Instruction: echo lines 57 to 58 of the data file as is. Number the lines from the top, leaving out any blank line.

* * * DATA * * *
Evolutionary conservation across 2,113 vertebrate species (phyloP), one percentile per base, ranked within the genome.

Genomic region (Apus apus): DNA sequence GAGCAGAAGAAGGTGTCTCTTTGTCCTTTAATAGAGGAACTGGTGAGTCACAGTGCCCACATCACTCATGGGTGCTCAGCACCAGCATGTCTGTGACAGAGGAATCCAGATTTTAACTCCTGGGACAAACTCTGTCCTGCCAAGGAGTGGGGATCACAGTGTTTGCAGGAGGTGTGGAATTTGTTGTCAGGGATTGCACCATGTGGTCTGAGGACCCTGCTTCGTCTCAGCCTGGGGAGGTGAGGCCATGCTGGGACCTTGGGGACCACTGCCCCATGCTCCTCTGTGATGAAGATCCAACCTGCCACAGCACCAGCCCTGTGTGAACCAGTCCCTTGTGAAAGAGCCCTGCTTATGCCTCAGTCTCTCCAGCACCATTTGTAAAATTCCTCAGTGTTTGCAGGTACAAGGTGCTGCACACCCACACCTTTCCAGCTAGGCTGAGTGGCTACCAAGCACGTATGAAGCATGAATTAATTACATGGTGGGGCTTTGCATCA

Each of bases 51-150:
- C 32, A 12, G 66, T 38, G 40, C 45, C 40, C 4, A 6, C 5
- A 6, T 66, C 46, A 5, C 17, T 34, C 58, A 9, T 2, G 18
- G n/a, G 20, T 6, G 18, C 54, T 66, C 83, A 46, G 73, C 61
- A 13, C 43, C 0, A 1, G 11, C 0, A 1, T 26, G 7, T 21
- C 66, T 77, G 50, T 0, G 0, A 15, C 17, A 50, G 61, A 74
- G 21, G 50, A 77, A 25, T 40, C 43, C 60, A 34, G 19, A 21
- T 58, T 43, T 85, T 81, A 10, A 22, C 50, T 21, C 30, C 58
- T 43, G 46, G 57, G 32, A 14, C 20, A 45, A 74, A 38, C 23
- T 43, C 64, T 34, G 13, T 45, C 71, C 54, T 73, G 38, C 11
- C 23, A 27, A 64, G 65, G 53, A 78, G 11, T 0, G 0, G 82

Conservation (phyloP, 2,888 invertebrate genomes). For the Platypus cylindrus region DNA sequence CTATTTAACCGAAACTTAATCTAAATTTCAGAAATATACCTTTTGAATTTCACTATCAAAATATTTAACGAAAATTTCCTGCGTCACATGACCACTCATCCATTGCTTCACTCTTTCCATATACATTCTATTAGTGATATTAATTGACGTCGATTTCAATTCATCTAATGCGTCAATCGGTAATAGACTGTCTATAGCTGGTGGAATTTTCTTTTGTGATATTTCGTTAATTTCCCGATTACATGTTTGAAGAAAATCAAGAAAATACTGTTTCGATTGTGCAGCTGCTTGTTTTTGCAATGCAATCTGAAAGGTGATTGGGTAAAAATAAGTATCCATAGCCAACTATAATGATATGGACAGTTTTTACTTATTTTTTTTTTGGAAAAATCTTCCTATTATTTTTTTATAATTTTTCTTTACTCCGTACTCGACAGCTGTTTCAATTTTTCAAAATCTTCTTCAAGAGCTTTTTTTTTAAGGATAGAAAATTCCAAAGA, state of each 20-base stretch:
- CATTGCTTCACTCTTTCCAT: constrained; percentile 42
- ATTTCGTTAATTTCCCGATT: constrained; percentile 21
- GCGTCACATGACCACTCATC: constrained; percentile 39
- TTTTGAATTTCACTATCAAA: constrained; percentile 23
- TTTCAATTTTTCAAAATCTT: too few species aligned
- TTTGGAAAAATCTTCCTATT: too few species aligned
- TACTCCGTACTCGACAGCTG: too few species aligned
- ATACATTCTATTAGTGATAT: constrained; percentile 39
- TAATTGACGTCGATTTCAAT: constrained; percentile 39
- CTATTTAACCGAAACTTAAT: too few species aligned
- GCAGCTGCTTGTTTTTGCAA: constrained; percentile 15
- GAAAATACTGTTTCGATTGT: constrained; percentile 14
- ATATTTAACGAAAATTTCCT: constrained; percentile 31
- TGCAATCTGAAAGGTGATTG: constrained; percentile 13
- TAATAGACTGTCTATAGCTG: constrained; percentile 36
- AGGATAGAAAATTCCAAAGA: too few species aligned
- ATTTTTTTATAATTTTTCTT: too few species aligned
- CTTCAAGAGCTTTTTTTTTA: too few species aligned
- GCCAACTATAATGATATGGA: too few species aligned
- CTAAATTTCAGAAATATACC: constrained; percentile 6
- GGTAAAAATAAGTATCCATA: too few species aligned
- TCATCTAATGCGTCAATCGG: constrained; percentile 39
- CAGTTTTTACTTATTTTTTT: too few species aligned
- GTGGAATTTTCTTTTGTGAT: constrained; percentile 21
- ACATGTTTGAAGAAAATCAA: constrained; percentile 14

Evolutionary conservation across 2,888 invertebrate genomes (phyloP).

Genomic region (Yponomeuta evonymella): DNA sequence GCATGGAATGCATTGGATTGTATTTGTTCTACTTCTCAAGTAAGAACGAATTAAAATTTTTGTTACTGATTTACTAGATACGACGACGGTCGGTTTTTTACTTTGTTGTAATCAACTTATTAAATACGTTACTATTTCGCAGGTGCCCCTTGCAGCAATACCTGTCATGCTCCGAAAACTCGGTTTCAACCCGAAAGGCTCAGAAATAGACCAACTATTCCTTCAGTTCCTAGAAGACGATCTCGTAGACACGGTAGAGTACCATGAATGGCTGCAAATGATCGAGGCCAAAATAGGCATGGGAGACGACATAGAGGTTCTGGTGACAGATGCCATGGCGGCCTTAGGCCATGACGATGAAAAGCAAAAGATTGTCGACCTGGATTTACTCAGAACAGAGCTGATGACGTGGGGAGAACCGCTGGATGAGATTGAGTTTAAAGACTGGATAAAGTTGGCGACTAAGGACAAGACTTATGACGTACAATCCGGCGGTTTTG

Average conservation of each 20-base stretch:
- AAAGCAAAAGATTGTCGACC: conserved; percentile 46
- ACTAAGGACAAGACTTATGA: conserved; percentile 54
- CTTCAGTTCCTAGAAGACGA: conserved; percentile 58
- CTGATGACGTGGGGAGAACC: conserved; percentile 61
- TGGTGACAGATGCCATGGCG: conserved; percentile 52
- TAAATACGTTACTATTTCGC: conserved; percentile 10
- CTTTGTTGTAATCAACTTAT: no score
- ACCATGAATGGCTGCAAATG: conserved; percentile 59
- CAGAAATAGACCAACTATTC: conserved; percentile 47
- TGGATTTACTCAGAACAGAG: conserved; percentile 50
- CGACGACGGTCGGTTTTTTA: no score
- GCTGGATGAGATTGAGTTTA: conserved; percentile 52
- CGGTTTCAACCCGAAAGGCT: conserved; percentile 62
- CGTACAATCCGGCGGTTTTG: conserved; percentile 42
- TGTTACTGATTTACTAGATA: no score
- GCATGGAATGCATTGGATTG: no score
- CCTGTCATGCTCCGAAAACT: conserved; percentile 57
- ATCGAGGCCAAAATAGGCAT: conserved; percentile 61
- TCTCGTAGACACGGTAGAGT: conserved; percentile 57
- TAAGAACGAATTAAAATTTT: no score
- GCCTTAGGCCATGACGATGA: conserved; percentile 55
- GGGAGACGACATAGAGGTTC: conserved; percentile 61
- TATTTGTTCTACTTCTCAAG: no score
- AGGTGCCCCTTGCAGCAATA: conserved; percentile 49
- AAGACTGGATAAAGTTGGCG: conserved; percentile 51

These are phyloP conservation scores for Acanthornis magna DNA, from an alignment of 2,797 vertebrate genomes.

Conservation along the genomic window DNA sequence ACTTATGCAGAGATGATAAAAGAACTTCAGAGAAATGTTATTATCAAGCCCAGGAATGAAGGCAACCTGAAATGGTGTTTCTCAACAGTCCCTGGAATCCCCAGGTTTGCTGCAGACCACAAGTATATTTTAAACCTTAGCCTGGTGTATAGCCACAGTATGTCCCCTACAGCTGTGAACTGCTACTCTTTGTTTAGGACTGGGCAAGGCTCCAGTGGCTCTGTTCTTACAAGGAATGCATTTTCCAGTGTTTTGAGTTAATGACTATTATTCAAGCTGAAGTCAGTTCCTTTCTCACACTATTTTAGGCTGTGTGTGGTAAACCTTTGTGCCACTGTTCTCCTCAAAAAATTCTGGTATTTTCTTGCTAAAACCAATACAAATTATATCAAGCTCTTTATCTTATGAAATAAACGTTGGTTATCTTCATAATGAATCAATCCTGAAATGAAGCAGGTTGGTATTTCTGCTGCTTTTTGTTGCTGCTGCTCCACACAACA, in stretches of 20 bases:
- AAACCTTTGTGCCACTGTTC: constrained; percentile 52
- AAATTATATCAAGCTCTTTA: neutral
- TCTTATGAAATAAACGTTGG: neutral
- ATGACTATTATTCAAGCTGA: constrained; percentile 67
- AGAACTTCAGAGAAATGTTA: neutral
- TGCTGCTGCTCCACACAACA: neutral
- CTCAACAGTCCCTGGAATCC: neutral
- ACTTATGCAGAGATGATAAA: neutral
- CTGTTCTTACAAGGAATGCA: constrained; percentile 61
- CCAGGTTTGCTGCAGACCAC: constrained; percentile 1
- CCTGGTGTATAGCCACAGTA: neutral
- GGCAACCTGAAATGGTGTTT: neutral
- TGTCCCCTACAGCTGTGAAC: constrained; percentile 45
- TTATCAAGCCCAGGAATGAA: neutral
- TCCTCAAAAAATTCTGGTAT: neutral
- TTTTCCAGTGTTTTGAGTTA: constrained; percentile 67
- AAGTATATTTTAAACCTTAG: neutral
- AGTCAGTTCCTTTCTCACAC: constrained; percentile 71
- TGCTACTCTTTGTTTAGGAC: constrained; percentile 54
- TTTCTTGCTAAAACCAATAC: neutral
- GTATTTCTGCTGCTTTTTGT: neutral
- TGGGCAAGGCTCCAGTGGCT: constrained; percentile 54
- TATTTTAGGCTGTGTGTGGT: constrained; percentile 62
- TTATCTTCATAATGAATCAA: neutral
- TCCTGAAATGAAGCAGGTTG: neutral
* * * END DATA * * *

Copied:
- TGTTACTGATTTACTAGATA: no score
- GCATGGAATGCATTGGATTG: no score